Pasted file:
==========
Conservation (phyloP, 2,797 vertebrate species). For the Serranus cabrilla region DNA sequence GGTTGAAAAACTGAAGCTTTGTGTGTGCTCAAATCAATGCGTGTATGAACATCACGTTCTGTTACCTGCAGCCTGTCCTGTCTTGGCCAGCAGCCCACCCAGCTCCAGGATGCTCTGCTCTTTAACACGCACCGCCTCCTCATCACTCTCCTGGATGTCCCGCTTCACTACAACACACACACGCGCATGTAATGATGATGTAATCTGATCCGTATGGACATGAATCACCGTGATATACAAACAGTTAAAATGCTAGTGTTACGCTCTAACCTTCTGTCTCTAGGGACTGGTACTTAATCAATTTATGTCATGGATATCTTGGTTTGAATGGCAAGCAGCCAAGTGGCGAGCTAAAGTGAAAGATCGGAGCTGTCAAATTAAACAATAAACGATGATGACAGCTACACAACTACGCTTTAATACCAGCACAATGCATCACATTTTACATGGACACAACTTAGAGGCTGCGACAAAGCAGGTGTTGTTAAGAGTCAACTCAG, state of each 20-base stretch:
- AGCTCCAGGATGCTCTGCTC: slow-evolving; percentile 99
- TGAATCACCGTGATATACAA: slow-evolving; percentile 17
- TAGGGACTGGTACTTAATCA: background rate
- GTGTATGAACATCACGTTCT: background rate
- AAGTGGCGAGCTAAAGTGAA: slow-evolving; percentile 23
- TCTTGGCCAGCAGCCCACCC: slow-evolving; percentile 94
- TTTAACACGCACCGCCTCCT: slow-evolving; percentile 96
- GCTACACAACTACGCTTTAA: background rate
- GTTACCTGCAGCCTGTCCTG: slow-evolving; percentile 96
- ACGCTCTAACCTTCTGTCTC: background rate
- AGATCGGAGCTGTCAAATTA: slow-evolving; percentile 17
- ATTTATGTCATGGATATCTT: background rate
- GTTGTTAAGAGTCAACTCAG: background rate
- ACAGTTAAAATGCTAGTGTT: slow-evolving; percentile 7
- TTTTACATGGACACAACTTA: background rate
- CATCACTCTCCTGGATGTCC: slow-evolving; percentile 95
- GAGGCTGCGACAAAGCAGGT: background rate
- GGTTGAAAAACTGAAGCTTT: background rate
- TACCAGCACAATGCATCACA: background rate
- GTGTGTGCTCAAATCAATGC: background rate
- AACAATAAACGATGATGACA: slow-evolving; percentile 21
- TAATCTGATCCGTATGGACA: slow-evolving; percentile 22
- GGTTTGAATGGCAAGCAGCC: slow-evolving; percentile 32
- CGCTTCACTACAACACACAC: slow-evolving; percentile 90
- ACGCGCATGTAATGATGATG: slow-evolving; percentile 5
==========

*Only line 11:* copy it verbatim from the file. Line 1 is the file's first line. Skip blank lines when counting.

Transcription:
- ACGCTCTAACCTTCTGTCTC: background rate